The Kosovo Longcrower is a breed of chicken native to the Drenica area of Kosovo. Before 2011 it was a difficult breed to find, however, today it has spread throughout Europe. Due to its unique feature (long song), it became very popular with poultry farmers. The roosters will start crowing after six or seven months.
The main characteristic of the Kosovo Longcrower is its long song that lasts an average of 20 to 40 seconds, but there are records of roosters that can crow for 60 seconds. In the third year of the bird’s age, the song begins to shorten.
It has a V-shaped (feathered) crest that slopes forward. Their beak is yellow (or gold), or even white, while their feet are mostly olive green and gray. The variety that has green feet always has a golden yellow bill, and a long-lasting song, which even exceeds 1 minute. The rooster’s tail has longer, sword-shaped feathers and is held straight (horizontal with the body).
The Kosovo Longcrower is only available in the black variety. The rooster may have some red or gold feathers on the wings. Over time, white spots may appear on their feathers, which is a sign of the breed’s aging.
Kosovo Longcrower hens lay a regular number of eggs in their first year (about 160 white eggs weighing 55 to 60 g each). As it ages, the number drops to 50-70 eggs per year. Kosovo chickens rarely hatch and do not lay eggs until their eighth month.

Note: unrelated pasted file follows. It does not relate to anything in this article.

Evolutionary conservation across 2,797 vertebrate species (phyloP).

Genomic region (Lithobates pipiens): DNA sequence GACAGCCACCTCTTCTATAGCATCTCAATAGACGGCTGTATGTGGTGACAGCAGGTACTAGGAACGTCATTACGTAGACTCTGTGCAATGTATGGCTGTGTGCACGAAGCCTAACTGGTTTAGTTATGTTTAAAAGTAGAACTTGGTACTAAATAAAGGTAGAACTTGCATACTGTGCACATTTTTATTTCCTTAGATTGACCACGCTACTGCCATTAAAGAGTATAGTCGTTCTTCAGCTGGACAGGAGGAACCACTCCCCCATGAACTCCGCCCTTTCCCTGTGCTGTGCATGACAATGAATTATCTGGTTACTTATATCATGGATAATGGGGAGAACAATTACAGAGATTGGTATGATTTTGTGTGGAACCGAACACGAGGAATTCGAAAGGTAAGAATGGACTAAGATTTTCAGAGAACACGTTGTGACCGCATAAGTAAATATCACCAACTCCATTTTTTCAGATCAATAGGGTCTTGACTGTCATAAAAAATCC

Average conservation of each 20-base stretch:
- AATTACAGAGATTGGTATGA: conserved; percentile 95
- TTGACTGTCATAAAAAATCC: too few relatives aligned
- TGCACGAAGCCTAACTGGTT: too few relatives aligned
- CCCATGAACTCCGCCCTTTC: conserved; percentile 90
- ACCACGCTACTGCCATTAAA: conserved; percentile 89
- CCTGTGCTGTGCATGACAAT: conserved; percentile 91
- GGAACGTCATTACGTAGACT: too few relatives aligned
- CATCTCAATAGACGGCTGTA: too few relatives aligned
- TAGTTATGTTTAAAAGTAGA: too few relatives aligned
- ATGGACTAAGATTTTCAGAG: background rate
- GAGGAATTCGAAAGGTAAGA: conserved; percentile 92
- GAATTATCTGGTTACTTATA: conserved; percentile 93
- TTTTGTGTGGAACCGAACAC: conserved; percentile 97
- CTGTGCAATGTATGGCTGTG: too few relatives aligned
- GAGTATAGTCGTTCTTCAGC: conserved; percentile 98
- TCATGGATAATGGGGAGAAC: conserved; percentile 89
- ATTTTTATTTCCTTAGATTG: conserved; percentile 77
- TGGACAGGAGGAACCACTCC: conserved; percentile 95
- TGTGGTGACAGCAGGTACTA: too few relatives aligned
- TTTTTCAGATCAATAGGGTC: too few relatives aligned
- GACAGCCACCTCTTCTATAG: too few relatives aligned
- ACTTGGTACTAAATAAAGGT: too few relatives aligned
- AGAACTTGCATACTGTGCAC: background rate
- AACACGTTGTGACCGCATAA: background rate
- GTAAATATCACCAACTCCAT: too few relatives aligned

The Kosovo Longcrower is an ancient long-singing breed that developed as a local breed in the Drenica area of Kosovo and is therefore commonly called the Drenica Rooster in the Albanian language. Before 2011, she could rarely be found outside her hometown. However, fans of the breed began importing hatching eggs from Kosovo to Slovakia and the Czech Republic, where a strong population of around 80 birds was established.
In the following years, due to its impressive song, the breed became very popular and spread rapidly throughout Europe.
On the brink of extinction
The Kosovo Longcrower hen is not profitable in relation to its production of eggs, for this reason, many families stopped raising them and imported other commercial breeds of dual-purpose chickens, which is more profitable, in relation to eggs and meat.
This is one of the reasons for its near-disappearance; The second reason is that the highest concentration of people of the Kosovo Longcrower race is in the cities because in the cities it is easier to get jobs. People lost interest in keeping the breed in the cities, for which the breed was on the brink of extinction.
Currently, the breed is kept in the following countries and is no longer an endangered breed: Austria, Bosnia and Herzegovina, Croatia, Czech Republic, France, Germany, Kosovo, Macedonia, Montenegro, Poland, Serbia, Slovakia, and Sweden. The largest number of birds is still kept in the Czech Republic and Slovakia.
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